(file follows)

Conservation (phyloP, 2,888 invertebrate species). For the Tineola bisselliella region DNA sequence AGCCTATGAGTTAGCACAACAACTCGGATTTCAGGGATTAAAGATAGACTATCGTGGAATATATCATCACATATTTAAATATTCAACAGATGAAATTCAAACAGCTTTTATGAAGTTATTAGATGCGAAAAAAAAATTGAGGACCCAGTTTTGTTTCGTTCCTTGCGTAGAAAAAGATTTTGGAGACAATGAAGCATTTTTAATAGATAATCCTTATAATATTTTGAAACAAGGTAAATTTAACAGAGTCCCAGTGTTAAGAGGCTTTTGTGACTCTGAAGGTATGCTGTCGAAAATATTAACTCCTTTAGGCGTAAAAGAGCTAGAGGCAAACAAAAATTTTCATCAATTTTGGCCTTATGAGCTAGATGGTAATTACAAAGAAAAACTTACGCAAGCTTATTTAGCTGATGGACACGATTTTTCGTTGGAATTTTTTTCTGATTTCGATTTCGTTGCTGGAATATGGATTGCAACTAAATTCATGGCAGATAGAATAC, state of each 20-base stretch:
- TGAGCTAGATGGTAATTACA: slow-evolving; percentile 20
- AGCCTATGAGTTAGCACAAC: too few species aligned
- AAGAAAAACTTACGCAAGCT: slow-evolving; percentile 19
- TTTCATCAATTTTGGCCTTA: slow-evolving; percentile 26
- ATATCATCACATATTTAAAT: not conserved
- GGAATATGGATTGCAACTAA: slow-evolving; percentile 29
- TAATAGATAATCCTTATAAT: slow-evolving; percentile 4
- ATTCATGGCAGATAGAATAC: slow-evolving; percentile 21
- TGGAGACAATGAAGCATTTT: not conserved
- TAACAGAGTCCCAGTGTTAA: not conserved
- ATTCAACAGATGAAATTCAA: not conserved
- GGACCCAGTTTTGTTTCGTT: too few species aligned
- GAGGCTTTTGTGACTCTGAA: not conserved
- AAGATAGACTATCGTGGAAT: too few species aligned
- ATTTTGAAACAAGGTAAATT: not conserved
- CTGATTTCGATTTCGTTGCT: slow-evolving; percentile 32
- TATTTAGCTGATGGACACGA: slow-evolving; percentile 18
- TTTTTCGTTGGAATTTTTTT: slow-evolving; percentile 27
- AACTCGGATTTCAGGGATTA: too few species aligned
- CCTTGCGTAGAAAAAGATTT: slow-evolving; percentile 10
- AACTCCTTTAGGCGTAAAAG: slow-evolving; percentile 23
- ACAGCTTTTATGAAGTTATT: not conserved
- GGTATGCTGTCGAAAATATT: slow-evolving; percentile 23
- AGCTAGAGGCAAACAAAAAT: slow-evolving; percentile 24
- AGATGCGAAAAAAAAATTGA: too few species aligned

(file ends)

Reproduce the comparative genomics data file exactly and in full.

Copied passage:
Conservation (phyloP, 2,888 invertebrate species). For the Tineola bisselliella region DNA sequence AGCCTATGAGTTAGCACAACAACTCGGATTTCAGGGATTAAAGATAGACTATCGTGGAATATATCATCACATATTTAAATATTCAACAGATGAAATTCAAACAGCTTTTATGAAGTTATTAGATGCGAAAAAAAAATTGAGGACCCAGTTTTGTTTCGTTCCTTGCGTAGAAAAAGATTTTGGAGACAATGAAGCATTTTTAATAGATAATCCTTATAATATTTTGAAACAAGGTAAATTTAACAGAGTCCCAGTGTTAAGAGGCTTTTGTGACTCTGAAGGTATGCTGTCGAAAATATTAACTCCTTTAGGCGTAAAAGAGCTAGAGGCAAACAAAAATTTTCATCAATTTTGGCCTTATGAGCTAGATGGTAATTACAAAGAAAAACTTACGCAAGCTTATTTAGCTGATGGACACGATTTTTCGTTGGAATTTTTTTCTGATTTCGATTTCGTTGCTGGAATATGGATTGCAACTAAATTCATGGCAGATAGAATAC, state of each 20-base stretch:
- TGAGCTAGATGGTAATTACA: slow-evolving; percentile 20
- AGCCTATGAGTTAGCACAAC: too few species aligned
- AAGAAAAACTTACGCAAGCT: slow-evolving; percentile 19
- TTTCATCAATTTTGGCCTTA: slow-evolving; percentile 26
- ATATCATCACATATTTAAAT: not conserved
- GGAATATGGATTGCAACTAA: slow-evolving; percentile 29
- TAATAGATAATCCTTATAAT: slow-evolving; percentile 4
- ATTCATGGCAGATAGAATAC: slow-evolving; percentile 21
- TGGAGACAATGAAGCATTTT: not conserved
- TAACAGAGTCCCAGTGTTAA: not conserved
- ATTCAACAGATGAAATTCAA: not conserved
- GGACCCAGTTTTGTTTCGTT: too few species aligned
- GAGGCTTTTGTGACTCTGAA: not conserved
- AAGATAGACTATCGTGGAAT: too few species aligned
- ATTTTGAAACAAGGTAAATT: not conserved
- CTGATTTCGATTTCGTTGCT: slow-evolving; percentile 32
- TATTTAGCTGATGGACACGA: slow-evolving; percentile 18
- TTTTTCGTTGGAATTTTTTT: slow-evolving; percentile 27
- AACTCGGATTTCAGGGATTA: too few species aligned
- CCTTGCGTAGAAAAAGATTT: slow-evolving; percentile 10
- AACTCCTTTAGGCGTAAAAG: slow-evolving; percentile 23
- ACAGCTTTTATGAAGTTATT: not conserved
- GGTATGCTGTCGAAAATATT: slow-evolving; percentile 23
- AGCTAGAGGCAAACAAAAAT: slow-evolving; percentile 24
- AGATGCGAAAAAAAAATTGA: too few species aligned